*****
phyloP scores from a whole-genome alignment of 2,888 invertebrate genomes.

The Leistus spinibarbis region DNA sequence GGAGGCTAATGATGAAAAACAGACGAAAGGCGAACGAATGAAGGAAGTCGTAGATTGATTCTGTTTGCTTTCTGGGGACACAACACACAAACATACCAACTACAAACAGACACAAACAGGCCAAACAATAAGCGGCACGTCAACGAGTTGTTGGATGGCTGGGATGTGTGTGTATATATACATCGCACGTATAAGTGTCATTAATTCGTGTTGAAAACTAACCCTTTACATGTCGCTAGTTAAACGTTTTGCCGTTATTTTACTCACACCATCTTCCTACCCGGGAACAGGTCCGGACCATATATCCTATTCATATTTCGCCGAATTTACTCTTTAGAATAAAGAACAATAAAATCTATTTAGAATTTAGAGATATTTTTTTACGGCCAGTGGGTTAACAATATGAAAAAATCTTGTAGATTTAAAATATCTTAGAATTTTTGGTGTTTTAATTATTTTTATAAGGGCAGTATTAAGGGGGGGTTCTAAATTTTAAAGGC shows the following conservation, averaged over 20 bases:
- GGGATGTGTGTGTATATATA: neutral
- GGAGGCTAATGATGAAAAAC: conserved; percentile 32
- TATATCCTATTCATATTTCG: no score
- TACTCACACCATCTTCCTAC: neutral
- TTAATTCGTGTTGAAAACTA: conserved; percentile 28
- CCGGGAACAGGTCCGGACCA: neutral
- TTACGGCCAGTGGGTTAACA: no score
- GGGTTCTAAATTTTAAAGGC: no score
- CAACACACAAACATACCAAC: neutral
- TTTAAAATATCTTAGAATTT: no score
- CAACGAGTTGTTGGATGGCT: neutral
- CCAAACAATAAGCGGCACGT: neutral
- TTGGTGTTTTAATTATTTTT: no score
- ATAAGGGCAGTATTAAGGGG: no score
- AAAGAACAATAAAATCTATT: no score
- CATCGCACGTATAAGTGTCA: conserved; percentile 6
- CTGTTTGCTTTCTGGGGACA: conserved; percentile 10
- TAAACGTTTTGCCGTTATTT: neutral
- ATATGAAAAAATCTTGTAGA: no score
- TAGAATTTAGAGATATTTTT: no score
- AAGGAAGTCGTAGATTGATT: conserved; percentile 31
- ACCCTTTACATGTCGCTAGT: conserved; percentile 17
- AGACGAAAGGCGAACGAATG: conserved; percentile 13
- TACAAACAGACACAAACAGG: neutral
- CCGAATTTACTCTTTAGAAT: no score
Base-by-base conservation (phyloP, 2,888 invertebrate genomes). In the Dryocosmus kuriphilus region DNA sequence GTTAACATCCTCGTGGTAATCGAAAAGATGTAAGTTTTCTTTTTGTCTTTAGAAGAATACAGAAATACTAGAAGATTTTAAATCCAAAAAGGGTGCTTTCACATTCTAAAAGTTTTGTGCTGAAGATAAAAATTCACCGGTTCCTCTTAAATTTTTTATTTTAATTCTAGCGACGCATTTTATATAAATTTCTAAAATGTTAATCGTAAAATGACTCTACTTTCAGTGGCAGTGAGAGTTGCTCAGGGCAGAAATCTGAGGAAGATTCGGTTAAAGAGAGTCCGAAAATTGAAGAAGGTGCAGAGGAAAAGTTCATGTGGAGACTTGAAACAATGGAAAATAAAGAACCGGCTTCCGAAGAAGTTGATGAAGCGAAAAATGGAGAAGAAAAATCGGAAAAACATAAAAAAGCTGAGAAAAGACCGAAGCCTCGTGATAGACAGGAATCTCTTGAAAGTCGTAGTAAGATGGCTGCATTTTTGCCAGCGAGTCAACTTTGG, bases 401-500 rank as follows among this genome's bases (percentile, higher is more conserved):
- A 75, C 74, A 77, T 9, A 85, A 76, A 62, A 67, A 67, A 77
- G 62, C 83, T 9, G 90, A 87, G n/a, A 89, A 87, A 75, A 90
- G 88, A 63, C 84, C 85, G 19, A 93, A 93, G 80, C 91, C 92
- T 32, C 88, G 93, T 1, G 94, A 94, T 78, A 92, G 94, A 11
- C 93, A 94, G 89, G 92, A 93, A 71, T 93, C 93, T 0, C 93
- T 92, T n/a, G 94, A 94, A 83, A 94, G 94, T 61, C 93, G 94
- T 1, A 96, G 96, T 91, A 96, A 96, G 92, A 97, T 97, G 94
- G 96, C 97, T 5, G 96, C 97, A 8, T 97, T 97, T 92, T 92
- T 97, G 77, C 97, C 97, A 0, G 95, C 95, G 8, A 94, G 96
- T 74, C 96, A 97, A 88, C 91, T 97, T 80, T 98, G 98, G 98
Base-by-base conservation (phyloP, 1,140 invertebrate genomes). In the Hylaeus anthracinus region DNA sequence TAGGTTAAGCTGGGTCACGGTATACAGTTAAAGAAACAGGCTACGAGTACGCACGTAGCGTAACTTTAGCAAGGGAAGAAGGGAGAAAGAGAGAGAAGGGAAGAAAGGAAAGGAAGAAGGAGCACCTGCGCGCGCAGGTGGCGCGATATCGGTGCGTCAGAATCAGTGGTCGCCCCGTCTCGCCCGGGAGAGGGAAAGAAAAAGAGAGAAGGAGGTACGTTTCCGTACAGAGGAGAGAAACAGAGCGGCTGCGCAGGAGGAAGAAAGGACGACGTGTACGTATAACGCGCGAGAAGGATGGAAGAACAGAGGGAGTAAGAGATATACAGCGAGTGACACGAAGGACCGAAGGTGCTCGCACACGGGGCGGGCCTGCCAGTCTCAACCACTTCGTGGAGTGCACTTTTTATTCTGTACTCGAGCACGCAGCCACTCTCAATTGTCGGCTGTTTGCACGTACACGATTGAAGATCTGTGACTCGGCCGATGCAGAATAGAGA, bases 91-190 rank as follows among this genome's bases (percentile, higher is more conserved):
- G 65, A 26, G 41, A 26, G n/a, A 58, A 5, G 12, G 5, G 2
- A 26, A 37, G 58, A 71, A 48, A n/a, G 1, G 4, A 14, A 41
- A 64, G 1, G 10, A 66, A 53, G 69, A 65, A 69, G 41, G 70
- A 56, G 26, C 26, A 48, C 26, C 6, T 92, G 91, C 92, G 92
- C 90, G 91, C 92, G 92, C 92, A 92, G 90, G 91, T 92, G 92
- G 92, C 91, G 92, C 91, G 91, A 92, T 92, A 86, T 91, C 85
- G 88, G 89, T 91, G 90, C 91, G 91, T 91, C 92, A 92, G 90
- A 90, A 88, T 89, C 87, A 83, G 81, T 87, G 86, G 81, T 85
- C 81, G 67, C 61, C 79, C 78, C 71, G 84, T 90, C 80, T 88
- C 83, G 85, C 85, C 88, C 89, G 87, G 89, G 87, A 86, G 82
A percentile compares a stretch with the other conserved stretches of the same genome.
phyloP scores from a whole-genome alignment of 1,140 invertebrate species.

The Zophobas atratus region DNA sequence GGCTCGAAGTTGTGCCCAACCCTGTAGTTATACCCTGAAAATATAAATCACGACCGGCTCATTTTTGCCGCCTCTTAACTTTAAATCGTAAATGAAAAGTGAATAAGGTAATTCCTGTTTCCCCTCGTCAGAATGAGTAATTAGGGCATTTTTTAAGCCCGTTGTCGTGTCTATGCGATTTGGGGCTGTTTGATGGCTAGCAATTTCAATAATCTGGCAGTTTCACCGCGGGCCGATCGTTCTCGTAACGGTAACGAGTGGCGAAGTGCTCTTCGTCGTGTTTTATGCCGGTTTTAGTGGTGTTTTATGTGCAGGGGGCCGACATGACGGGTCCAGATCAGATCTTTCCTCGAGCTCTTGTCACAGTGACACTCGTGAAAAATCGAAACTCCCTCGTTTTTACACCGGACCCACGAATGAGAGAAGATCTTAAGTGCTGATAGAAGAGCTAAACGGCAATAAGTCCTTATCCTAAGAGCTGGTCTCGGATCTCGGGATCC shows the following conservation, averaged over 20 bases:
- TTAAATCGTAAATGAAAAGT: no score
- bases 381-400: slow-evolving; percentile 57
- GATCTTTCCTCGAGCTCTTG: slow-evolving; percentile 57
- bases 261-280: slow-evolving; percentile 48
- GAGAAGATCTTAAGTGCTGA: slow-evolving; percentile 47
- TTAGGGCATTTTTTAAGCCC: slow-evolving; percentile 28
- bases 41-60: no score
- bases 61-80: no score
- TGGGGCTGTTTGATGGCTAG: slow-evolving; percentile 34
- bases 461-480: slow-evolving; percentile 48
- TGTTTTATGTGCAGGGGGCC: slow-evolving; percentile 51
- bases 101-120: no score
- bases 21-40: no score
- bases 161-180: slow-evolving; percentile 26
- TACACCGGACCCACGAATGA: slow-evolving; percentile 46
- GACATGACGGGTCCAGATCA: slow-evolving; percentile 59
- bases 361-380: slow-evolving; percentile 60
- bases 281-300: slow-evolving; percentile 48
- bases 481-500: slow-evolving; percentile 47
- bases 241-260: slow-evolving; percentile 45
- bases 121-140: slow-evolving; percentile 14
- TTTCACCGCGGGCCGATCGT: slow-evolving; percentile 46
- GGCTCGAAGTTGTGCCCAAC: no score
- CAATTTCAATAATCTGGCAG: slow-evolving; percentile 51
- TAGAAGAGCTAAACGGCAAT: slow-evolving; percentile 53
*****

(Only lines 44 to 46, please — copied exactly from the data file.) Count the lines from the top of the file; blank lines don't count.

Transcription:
- C 90, G 91, C 92, G 92, C 92, A 92, G 90, G 91, T 92, G 92
- G 92, C 91, G 92, C 91, G 91, A 92, T 92, A 86, T 91, C 85
- G 88, G 89, T 91, G 90, C 91, G 91, T 91, C 92, A 92, G 90